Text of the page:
Metal-on-metal hips seemed like a good idea, in theory. In reality, some have become an implant patient’s worst nightmare.
Nearly four years ago, I wrote a blog about a very personal matter—the fact that a metal-on-metal implant inserted in my right hip had been recalled because of possible bodily damage related to the metal parts wearing on each other. I had just learned that I was the proud owner of a DePuy (Johnson & Johnson) ASR XL Acetabular System, one of 93,000 units that had been recalled, and I was both angry and afraid. Replacement surgery, like any major surgery, is a big ordeal—something no one wants to undergo unless they absolutely have to. And to find out that this device could cause major problems and might require revision surgery was disconcerting, to say the least.
The initial guidelines for monitoring the situation called for annual blood work to determine the amount of metal ions, specifically chromium and cobalt, in the bloodstream. (Metalworkers can relate.) Elevated levels, along with signs of implant deterioration, such as limping caused by a loosening of the joint, called for revision. Imagine how relieved I was each year to get my numbers and to find out that they fell within the acceptable range.
Now, imagine my dismay when I learned this year that although the levels still are pretty good, serious tissue damage had been taking place for a while. This damage was revealed by a MARS MRI, a newly recommended precautionary procedure. The test revealed considerable fluid buildup along the outside of the hip joint and some possible muscle deterioration. And this test in itself did not reveal the extent of the damage. That wouldn’t be known until the surgeon operated and examined the surrounding tissue.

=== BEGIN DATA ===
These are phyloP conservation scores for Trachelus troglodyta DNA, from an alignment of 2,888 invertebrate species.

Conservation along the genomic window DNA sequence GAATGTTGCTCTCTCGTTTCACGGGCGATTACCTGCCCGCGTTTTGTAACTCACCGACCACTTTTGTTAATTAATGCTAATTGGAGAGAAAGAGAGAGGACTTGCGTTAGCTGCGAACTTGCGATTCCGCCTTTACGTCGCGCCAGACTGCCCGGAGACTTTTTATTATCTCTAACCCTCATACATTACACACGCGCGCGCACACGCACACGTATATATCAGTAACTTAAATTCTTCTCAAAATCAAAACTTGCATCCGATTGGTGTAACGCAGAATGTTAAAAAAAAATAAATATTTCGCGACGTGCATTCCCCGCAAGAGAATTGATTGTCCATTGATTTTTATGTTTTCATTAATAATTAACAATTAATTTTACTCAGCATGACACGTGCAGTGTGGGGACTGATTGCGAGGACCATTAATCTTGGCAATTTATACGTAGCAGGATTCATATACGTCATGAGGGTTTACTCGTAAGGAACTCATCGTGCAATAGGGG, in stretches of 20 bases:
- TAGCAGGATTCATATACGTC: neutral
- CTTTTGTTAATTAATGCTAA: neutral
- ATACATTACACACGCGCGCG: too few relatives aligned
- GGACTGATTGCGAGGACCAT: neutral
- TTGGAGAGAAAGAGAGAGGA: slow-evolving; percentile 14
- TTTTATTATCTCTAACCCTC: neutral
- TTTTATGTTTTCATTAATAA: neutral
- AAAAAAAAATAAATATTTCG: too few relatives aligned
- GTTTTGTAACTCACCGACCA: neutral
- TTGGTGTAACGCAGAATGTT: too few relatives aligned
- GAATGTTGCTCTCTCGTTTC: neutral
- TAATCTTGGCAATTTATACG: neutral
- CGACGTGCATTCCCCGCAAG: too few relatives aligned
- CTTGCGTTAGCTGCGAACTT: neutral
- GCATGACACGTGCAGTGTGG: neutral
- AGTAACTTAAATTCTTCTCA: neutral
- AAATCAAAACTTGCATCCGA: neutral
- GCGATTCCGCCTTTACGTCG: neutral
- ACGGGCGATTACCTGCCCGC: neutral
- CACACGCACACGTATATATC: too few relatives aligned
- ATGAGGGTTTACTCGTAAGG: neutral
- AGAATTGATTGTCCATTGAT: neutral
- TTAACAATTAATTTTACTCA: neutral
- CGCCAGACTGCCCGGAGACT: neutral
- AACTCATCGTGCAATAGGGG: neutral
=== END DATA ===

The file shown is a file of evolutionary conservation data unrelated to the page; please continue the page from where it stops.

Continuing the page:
A week ago today, I had the revision surgery. We‐my surgeon and I—had hoped that it would be a relatively simple straight-forward change-out of the ball and liner, replacing the metal parts with ceramic. That was not the case. The entire joint was encircled by a fluid sac dusted with metal. Surrounding tissue showed metal damage. The surgeon ended up replacing everything but the stem collar, removing the damaged tissue, and revising the implant angle to ensure that the stem would seat correctly with the ball.
My body definitely was under assault on the operating table, but this procedure was necessary to combat the silent assault I unknowingly had been undergoing. So far, my recovery is going well, and I am grateful. I’m especially grateful that rather than give me a “pass” based on the blood level tests, my doctor ordered the MRI that revealed the damage. I shudder to think what might have transpired had I continued to rely solely on blood levels as the definitive indicator that all was well.
My doctor took photos of the damage that I will see at my first post-op visit in May. He also preserved the implant material and tissue he removed from my body. I’m glad to be rid of it all.
Meanwhile, I encourage all of my metalworking friends to make sure you are being tested regularly for conditions linked to your work. Nip any trouble as early as possible.
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